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Don’t be an ugly Nigerian

The Ugly American is one of the biggest best sellers, published by Eugene Burdick and William Lederer. Like Chinua Achebe’s novel, Things Fall Apart, one of the most widely read books by an African author, it was also published in 1958. Whereas Chinua Achebe’s novel chronicled the beauty of Igbo culture and the refusal of colonial masters to integrate in the pre-and-post colonisation era.  The Ugly American portrays the downside of American culture, showing insensitivity to local language, culture, customs and refusal to integrate overseas. the term later became a perjorative term for Americans living abroad, who disregard the local culture and rather appraise issues by American standards. One remarkable similarity of both very influential novels is the issue of integration.

In our clime, the integration of Western culture into our traditional setting has remained a protracted issue throwing the victims into endless dilemma. In several instances, perceived cultural infraction has attracted severe punishment leading to a strain in relationships.

Let’s examine three critical cases

A lady in dire need of assistance sought and was granted audience by a major influencer. After narrating her pathetic story, the influencer attempted a recap to ensure all the facts were understood and asked the lady, “Is that all?” to which she replied “yeah” and all hell was let loose. “How dare you respond with yea, don’t you know it’s disrespectful?” she demanded, livid with rage. Rather than expend the valuable time on the critical matter at hand, valuable time was spent putting out the fire ignited by the social blunder. On our way home, looking like a wet blanket, the poor girl asked, “Aunty, please what is wrong in responding with yeah?”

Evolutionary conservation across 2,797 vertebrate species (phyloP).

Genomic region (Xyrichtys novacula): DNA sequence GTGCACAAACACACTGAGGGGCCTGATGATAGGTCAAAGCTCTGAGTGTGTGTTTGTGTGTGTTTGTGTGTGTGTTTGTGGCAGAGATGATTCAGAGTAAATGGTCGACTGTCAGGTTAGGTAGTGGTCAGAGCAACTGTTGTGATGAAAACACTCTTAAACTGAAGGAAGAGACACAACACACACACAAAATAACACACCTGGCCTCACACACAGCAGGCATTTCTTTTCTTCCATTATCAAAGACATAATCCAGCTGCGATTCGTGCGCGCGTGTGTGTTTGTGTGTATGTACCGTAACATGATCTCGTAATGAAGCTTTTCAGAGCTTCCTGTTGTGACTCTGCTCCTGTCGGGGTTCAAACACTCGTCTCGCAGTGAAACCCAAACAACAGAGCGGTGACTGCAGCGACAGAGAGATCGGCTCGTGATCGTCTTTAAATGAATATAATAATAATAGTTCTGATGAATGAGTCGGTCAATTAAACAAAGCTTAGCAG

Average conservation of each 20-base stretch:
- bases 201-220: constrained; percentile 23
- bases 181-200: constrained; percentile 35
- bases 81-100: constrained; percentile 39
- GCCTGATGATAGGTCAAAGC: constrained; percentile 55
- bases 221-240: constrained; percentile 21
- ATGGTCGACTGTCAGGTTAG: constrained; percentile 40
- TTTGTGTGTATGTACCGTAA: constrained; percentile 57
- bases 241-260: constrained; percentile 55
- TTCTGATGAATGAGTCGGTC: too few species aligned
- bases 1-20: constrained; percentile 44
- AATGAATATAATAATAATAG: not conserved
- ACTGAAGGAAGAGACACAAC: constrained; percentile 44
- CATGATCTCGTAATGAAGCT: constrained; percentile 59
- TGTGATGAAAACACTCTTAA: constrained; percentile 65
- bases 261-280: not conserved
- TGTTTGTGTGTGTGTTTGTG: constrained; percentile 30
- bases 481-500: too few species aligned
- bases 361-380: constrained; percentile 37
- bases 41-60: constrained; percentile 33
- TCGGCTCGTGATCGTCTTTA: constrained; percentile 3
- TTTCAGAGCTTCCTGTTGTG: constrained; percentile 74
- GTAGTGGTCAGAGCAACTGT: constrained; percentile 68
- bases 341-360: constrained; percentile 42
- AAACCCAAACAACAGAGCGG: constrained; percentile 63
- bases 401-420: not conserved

There may be nothing wrong in saying yeah but in our conservative setting, responding ‘yeah’ to seniors or superiors is considered rude and inappropriate. The appropriate response to a  superior or senior is simply “yes.”

The art of meeting and greeting is strictly tailored along cultural lines. Whereas it is the norm to say “hello” with a wave of the hand in the West, traditional salutation requires curtsying, bowing, prostrating, genuflecting, kneeling down or any other demonstration of respect. Typically, in greeting “Good morning sir/ma” as the case may be, is accompanied by traditional courtesy. Business Etiquette may recommend looking people direct in the eye with a casual greeting, but good manners require a form of felicitation that demonstrates deep respect for the sensitivity of the recipient. Ever had an older person ignore your casual greeting before? The implication is that your salutation was not properly packaged. Many prospective brides and suitors have had their dreams truncated in the preliminary meeting with intended parents-in-law.